A Saint, Genesis, Animals, Me and Being Human

Today’s Tuesday of the Fifth Week in Ordinary Time.

It’s also Saint Apollonia’s feast day.

She’s one of several folks killed in 249, during an Alexandrian effort to stamp out Christian influences. Emperor Decius put imperial clout behind such efforts, and that’s another topic.

St. Apollonia isn’t on my diocesan or national liturgical calendar. Not that I’ve seen, at any rate.

That’s not, or shouldn’t be, a big surprise. The Catholic Church is literally catholic, καθολικός, katholikos, universal. Some things we do, like reading the Bible, are universal. Some aspects of our worship are regional or local.1 (September 30, 2018)

I figure devotion to St. Apollonia hasn’t been part of my place and time’s life. Which is okay.

Today’s reading — right! That’s what got me started.

The first reading is Genesis 1:202:4a. Let’s see what’s there.

It starts with living creatures, and birds flying under the “dome of the sky.” And no, I do not see a conflict between Sumerian poetry, being Catholic and NASA.

Moving on.

“God created the great sea monsters and all kinds of crawling living creatures with which the water teems, and all kinds of winged birds. God saw that it was good,
“and God blessed them, saying: Be fertile, multiply, and fill the water of the seas; and let the birds multiply on the earth.”
(Genesis 1:2122)

Okay. That’s familiar enough. God created critters and wants them to “multiply on the earth.”

(Optionally) Rational Animals

Skipping ahead:

“God created mankind in his image;
in the image of God he created them;
male and female he created them.
“God blessed them and God said to them: Be fertile and multiply; fill the earth and subdue it. Have dominion over the fish of the sea, the birds of the air, and all the living things that crawl on the earth.”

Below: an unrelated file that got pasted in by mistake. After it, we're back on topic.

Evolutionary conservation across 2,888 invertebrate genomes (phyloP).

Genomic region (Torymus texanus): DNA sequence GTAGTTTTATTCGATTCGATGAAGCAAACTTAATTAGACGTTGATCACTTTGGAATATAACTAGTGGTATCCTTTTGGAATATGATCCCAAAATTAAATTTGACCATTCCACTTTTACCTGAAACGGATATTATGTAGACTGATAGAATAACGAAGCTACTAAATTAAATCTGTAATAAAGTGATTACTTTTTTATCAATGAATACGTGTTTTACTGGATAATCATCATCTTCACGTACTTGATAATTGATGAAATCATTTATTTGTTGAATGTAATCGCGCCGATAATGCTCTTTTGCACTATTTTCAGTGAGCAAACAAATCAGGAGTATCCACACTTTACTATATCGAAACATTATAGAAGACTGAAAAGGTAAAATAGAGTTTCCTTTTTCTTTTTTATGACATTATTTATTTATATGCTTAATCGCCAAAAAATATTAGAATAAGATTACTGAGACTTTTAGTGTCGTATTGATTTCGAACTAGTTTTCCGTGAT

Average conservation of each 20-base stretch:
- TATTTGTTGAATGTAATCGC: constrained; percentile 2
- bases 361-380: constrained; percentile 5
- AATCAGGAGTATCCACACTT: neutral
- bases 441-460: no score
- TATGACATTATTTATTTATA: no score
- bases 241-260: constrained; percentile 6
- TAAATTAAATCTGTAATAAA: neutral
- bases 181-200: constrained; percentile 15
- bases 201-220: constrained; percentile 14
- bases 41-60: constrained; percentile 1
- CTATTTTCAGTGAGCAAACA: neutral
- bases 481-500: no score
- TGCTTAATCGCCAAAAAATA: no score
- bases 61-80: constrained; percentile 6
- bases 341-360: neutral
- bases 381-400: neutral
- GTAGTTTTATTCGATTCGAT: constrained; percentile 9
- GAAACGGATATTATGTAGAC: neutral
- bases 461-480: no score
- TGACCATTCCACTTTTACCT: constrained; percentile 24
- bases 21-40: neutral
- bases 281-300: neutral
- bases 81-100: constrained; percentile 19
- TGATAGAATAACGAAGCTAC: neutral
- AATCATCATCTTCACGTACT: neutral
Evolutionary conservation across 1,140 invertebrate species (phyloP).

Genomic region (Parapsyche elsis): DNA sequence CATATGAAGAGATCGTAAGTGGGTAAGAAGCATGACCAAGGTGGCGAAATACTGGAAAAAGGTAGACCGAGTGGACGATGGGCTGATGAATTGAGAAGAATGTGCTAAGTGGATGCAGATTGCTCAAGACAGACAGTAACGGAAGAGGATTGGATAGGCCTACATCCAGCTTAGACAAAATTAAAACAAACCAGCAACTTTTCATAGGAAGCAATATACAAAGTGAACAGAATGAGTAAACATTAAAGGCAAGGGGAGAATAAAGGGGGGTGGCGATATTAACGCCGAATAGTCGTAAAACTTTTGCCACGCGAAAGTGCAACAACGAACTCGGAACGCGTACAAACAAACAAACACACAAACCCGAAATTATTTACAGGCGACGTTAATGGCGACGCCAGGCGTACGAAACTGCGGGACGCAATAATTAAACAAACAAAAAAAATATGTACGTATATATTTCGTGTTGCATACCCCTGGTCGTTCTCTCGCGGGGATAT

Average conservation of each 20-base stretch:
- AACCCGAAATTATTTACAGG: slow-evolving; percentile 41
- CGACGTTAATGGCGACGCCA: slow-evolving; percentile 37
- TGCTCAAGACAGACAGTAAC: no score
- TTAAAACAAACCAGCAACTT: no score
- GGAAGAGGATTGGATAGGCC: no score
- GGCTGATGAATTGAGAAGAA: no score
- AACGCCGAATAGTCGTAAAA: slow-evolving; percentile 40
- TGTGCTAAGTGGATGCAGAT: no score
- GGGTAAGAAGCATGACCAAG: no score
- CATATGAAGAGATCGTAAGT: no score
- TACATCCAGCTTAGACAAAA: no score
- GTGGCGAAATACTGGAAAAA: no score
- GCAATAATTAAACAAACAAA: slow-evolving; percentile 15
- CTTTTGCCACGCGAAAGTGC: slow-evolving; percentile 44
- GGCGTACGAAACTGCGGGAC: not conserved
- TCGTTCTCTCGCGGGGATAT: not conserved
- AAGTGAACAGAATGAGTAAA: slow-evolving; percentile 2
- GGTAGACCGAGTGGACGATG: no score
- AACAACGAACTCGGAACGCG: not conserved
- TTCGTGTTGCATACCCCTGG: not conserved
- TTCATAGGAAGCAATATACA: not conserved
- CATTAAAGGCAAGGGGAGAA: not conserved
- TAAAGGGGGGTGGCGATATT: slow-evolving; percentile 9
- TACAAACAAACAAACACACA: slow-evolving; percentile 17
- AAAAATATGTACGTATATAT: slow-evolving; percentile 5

(Genesis1:2728)

I’ve talked about God, Genesis and getting a grip fairly often.

But maybe a recap won’t hurt.

I noticed that God told assorted critters and humanity to “be fertile and multiply.”

If it was just ‘me and the Bible,’ I might question that my perception that God didn’t make a horrible mistake by creating the visible world.

After all, I grew up in an era just simply drenched in Satanic science and socialist influences. According to rabid radio preachers, and that’s yet another topic. Topics.

But I became a Catholic, so I’m obliged to think that God doesn’t make junk.

And that humans are rational animals. We’ve also got free will. (Catechism of the Catholic Church, 1730, 1951)

I figure that using my brain, thinking, takes more effort than following whatever impulse pops into my head. But I also figure that thinking before I act is a good idea.

I’ve talked about this before. Often.

Wait! — Animals?!

I’m human, so thinking is an option. I can decide what I do. So can angels, but I’m not an angel and never will be. I’m a spiritual being with a body made from the stuff of this world. (Catechism, 311, 325348, 1704, 17301731)

I don’t have a problem with that.

Even if I did, it wouldn’t matter. And that’s yet again another topic.

Okay. Humanity is made in the image of God — something obviously went wrong. But the problem isn’t having bodies. God makes us, and this universe, and God doesn’t make junk. (Genesis 1:31; Catechism, 31, 299, 355)

The problem is consequences of a really bad decision. We call it “original sin.”

The Catholic view of original sin is that we’re still made “in the divine image.” We started out in harmony with ourselves, with the world, and with God: but that harmony is broken. (Genesis 1:27, Genesis 3:53:13)

Human nature has been wounded: but not corrupted. (Catechism, 31, 299, 355361, 374379, 398, 400406, 405, 17011707, 1949)

I’ve talked about that before. Rather often:


1 Worship, Calendars, Saints and history:

About Brian H. Gill

I'm a sixty-something married guy with six kids, four surviving, in a small central Minnesota town. I mostly write and make digital art. I'm only interested in three things: that which exists within the universe; that which exists beyond; and that which might exist.
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